The study found that 75% of those who sought professional help at a suicide prevention center were female. Conversely 75% of those who committed suicide in the same year were male. We know that nearly all people who commit suicide are depressed. As a clinician who has been working with both men and women over the last 43 years, I believe that millions of depressed men are not being properly diagnosed and treated because we are asking the wrong questions.

I recently completed a study focused on depressed men and women throughout the world. The findings were startling, yet revealing:

  1. Depressed women tend to "act-in" their pain through symptoms such as sadness, over-eating, and internal judgment of inadequacies.
  2. Depressed men tend to "act-out" their pain with symptoms such as chronic anger, self-destructiveness, drug use, gambling, womanizing and workaholism.
  3. Depressed women often illicit sympathy and receive help.
  4. Depressed men often generate anger and are often punished or treated for something other than depression such as alcohol or drug abuse.
  5. Untreated depression can cause too many men to die prematurely and too many relationships to fall apart.

If you think Male-type Depression may be a problem for you or the man in your life, click here for information on how to get help.

Is Your Relationship Being Undermined by Male Menopause, Irritable Male Syndrome, or Male-Type Depression? If you answer "yes" to 5 or more of these statements, it is likely that you need help.

  1. He flares up quickly.
  2. He is easily annoyed, becomes grumpy, or impatient.
  3. He has trouble controlling his temper.
  4. He drinks or uses other substances to relieve stress.
  5. He feels empty or "burned out."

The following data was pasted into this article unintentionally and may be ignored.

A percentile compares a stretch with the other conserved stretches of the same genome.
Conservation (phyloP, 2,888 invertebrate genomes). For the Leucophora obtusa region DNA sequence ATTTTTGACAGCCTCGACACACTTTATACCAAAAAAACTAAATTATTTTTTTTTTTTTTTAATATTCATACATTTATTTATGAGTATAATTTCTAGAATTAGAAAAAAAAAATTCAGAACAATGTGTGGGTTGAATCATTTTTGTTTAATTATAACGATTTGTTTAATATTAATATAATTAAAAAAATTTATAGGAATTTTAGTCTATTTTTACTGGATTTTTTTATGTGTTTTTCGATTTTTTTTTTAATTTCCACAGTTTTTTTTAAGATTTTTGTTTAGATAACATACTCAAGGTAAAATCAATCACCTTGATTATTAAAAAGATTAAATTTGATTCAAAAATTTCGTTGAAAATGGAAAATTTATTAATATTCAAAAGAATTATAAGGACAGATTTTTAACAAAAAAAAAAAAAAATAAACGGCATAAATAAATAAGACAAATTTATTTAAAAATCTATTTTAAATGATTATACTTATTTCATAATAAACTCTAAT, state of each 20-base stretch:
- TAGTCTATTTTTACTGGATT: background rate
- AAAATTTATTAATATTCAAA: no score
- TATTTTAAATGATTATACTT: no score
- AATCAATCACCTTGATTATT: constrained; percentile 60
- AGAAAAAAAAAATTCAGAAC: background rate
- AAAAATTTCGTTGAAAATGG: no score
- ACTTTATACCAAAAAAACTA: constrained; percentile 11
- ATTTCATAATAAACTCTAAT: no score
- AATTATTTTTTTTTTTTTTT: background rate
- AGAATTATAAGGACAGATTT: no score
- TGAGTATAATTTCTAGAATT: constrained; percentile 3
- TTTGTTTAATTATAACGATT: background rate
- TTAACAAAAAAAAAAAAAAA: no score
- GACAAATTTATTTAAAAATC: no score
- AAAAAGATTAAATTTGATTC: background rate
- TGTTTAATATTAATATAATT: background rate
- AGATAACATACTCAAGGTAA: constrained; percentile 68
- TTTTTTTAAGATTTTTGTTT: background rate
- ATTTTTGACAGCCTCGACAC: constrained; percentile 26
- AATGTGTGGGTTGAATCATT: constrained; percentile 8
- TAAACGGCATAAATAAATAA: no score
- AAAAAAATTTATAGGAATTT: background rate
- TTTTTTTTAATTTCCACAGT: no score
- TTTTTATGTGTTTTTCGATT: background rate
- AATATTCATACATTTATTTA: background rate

6. He feels that people continue to disappoint him.
  7. He feels emotionally numb and closed down.
  8. Your sexual relationship is less enjoyable.
  9. Your sexual desire for each other is decreasing.
  10. Even though you love each other, you don't feel "in love" in the way would like to be.

In working with people for many years, I know how difficult it is to reach out for help. We all would like to believe that our problems will improve by themselves. Sometimes, it's true, that time heals all wounds. However, sometimes we do need to reach out for support.

If you are a man who is concerned about Male Menopause, Irritable Male Syndrome, or Male-type depression, help is available. If you are a woman who is concerned about the man in your life, help is also available for you.

I encourage you to click here for information on how to get help.

If you'd like more information about the on-going research on these issues, please contact Dr. Jed Diamond at or visit me at my website,

Jed is Director of the MenAlive, a health program that helps men live long and well. Since its inception, Jed has been on the Board of Advisors of the Men's Health Network. He is also a member of the International Society for the Study of the Aging Male and serves as a member of the International Scientific Board of the World Congress on Men's Health.

Diamond has been a licensed psychotherapist for over 40 years and is the author of seven books including the international best-selling Male Menopause that has thus far been translated into over 24 languages, including Chinese, Japanese, German, French, Spanish, Dutch, Danish, Polish, Slovak, Greek, Hebrew, Bulgarian, Korean, Portuguese, Indonesian, and Malaysian.

His latest book The Irritable Male Syndrome was published by Rodale Press in the fall of 2004, and in paperback September 2005.

Diamond has also written nine booklets, produced 10 audio cassette programs, and produced a video program for the Public Broadcasting System (PBS).

Diamond has taught classes at U.C. Berkeley, U.C.L.A., J.F.K. University, Esalen Institute, The Omega Institute, and other centers of education throughout the U.S., Canada, and Europe. He has also been a consultant for business executives between the ages of 40 and 60 who want to use the mid-life passage to achieve life-long personal and professional success.

His PhD study on gender and depression developed vital new information for treating depression in men.

He lives with his wife, Carlin, on Shimmins Ridge, above Bloody Run Creek, in Northern California. They are proud parents of five grown children and eleven grandchildren.